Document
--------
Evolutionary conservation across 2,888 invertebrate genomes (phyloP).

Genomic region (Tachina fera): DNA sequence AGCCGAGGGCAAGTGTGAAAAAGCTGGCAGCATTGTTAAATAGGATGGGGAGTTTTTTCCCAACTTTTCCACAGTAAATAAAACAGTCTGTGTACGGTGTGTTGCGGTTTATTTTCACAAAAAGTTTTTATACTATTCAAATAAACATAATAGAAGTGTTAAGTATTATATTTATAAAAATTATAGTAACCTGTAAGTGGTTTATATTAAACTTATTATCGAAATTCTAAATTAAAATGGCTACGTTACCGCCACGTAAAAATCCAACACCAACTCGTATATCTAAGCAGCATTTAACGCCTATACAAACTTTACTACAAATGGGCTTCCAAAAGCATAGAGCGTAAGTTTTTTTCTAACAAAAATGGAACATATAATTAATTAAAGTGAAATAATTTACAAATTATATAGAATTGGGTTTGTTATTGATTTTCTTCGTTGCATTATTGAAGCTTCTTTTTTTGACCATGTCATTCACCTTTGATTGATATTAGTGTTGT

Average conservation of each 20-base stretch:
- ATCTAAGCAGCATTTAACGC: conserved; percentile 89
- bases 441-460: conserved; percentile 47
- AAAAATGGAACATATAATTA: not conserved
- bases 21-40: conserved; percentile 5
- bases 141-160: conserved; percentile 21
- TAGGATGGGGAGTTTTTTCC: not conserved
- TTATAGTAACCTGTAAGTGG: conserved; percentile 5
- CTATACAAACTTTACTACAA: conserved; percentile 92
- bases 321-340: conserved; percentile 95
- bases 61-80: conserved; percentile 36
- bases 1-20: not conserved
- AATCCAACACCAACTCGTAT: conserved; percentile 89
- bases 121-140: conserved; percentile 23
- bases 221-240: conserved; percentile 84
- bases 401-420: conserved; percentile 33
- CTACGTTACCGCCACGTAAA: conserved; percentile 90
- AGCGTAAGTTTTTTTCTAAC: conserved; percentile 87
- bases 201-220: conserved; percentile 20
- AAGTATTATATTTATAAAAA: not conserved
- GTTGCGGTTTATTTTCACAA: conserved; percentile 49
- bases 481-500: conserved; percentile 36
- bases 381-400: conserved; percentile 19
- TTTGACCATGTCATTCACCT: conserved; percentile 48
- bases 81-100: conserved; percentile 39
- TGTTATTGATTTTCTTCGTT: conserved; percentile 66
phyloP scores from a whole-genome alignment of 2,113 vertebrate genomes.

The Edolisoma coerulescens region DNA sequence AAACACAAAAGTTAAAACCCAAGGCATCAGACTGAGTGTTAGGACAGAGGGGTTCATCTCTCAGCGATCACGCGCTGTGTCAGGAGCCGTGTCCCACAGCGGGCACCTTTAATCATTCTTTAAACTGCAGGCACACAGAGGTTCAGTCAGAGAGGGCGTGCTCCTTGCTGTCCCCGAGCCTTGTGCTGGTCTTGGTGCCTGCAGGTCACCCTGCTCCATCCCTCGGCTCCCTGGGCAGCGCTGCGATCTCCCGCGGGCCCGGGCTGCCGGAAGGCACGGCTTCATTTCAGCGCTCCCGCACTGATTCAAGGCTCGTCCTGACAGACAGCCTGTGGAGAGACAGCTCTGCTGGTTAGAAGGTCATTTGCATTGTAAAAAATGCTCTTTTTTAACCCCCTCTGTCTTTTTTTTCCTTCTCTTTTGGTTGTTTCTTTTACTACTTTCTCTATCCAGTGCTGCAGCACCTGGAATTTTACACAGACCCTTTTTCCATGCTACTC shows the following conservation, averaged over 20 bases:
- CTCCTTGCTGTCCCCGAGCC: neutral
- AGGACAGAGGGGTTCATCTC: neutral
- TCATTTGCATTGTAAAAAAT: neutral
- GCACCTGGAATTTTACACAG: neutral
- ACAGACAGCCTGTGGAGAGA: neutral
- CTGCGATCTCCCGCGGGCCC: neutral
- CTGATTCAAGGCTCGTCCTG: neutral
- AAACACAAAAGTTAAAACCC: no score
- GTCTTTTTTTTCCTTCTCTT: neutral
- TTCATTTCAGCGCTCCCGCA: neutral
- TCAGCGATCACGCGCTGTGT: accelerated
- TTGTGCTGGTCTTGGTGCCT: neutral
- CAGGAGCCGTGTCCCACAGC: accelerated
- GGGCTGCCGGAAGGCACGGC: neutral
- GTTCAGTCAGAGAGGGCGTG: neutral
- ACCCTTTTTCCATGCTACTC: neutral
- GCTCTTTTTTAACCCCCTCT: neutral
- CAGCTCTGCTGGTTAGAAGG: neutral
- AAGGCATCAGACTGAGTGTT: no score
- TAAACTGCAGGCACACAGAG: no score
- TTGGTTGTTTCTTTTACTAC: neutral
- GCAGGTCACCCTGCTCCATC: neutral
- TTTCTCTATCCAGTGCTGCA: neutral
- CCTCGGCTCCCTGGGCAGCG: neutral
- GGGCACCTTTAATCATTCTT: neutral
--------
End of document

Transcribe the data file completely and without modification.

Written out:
Evolutionary conservation across 2,888 invertebrate genomes (phyloP).

Genomic region (Tachina fera): DNA sequence AGCCGAGGGCAAGTGTGAAAAAGCTGGCAGCATTGTTAAATAGGATGGGGAGTTTTTTCCCAACTTTTCCACAGTAAATAAAACAGTCTGTGTACGGTGTGTTGCGGTTTATTTTCACAAAAAGTTTTTATACTATTCAAATAAACATAATAGAAGTGTTAAGTATTATATTTATAAAAATTATAGTAACCTGTAAGTGGTTTATATTAAACTTATTATCGAAATTCTAAATTAAAATGGCTACGTTACCGCCACGTAAAAATCCAACACCAACTCGTATATCTAAGCAGCATTTAACGCCTATACAAACTTTACTACAAATGGGCTTCCAAAAGCATAGAGCGTAAGTTTTTTTCTAACAAAAATGGAACATATAATTAATTAAAGTGAAATAATTTACAAATTATATAGAATTGGGTTTGTTATTGATTTTCTTCGTTGCATTATTGAAGCTTCTTTTTTTGACCATGTCATTCACCTTTGATTGATATTAGTGTTGT

Average conservation of each 20-base stretch:
- ATCTAAGCAGCATTTAACGC: conserved; percentile 89
- bases 441-460: conserved; percentile 47
- AAAAATGGAACATATAATTA: not conserved
- bases 21-40: conserved; percentile 5
- bases 141-160: conserved; percentile 21
- TAGGATGGGGAGTTTTTTCC: not conserved
- TTATAGTAACCTGTAAGTGG: conserved; percentile 5
- CTATACAAACTTTACTACAA: conserved; percentile 92
- bases 321-340: conserved; percentile 95
- bases 61-80: conserved; percentile 36
- bases 1-20: not conserved
- AATCCAACACCAACTCGTAT: conserved; percentile 89
- bases 121-140: conserved; percentile 23
- bases 221-240: conserved; percentile 84
- bases 401-420: conserved; percentile 33
- CTACGTTACCGCCACGTAAA: conserved; percentile 90
- AGCGTAAGTTTTTTTCTAAC: conserved; percentile 87
- bases 201-220: conserved; percentile 20
- AAGTATTATATTTATAAAAA: not conserved
- GTTGCGGTTTATTTTCACAA: conserved; percentile 49
- bases 481-500: conserved; percentile 36
- bases 381-400: conserved; percentile 19
- TTTGACCATGTCATTCACCT: conserved; percentile 48
- bases 81-100: conserved; percentile 39
- TGTTATTGATTTTCTTCGTT: conserved; percentile 66
phyloP scores from a whole-genome alignment of 2,113 vertebrate genomes.

The Edolisoma coerulescens region DNA sequence AAACACAAAAGTTAAAACCCAAGGCATCAGACTGAGTGTTAGGACAGAGGGGTTCATCTCTCAGCGATCACGCGCTGTGTCAGGAGCCGTGTCCCACAGCGGGCACCTTTAATCATTCTTTAAACTGCAGGCACACAGAGGTTCAGTCAGAGAGGGCGTGCTCCTTGCTGTCCCCGAGCCTTGTGCTGGTCTTGGTGCCTGCAGGTCACCCTGCTCCATCCCTCGGCTCCCTGGGCAGCGCTGCGATCTCCCGCGGGCCCGGGCTGCCGGAAGGCACGGCTTCATTTCAGCGCTCCCGCACTGATTCAAGGCTCGTCCTGACAGACAGCCTGTGGAGAGACAGCTCTGCTGGTTAGAAGGTCATTTGCATTGTAAAAAATGCTCTTTTTTAACCCCCTCTGTCTTTTTTTTCCTTCTCTTTTGGTTGTTTCTTTTACTACTTTCTCTATCCAGTGCTGCAGCACCTGGAATTTTACACAGACCCTTTTTCCATGCTACTC shows the following conservation, averaged over 20 bases:
- CTCCTTGCTGTCCCCGAGCC: neutral
- AGGACAGAGGGGTTCATCTC: neutral
- TCATTTGCATTGTAAAAAAT: neutral
- GCACCTGGAATTTTACACAG: neutral
- ACAGACAGCCTGTGGAGAGA: neutral
- CTGCGATCTCCCGCGGGCCC: neutral
- CTGATTCAAGGCTCGTCCTG: neutral
- AAACACAAAAGTTAAAACCC: no score
- GTCTTTTTTTTCCTTCTCTT: neutral
- TTCATTTCAGCGCTCCCGCA: neutral
- TCAGCGATCACGCGCTGTGT: accelerated
- TTGTGCTGGTCTTGGTGCCT: neutral
- CAGGAGCCGTGTCCCACAGC: accelerated
- GGGCTGCCGGAAGGCACGGC: neutral
- GTTCAGTCAGAGAGGGCGTG: neutral
- ACCCTTTTTCCATGCTACTC: neutral
- GCTCTTTTTTAACCCCCTCT: neutral
- CAGCTCTGCTGGTTAGAAGG: neutral
- AAGGCATCAGACTGAGTGTT: no score
- TAAACTGCAGGCACACAGAG: no score
- TTGGTTGTTTCTTTTACTAC: neutral
- GCAGGTCACCCTGCTCCATC: neutral
- TTTCTCTATCCAGTGCTGCA: neutral
- CCTCGGCTCCCTGGGCAGCG: neutral
- GGGCACCTTTAATCATTCTT: neutral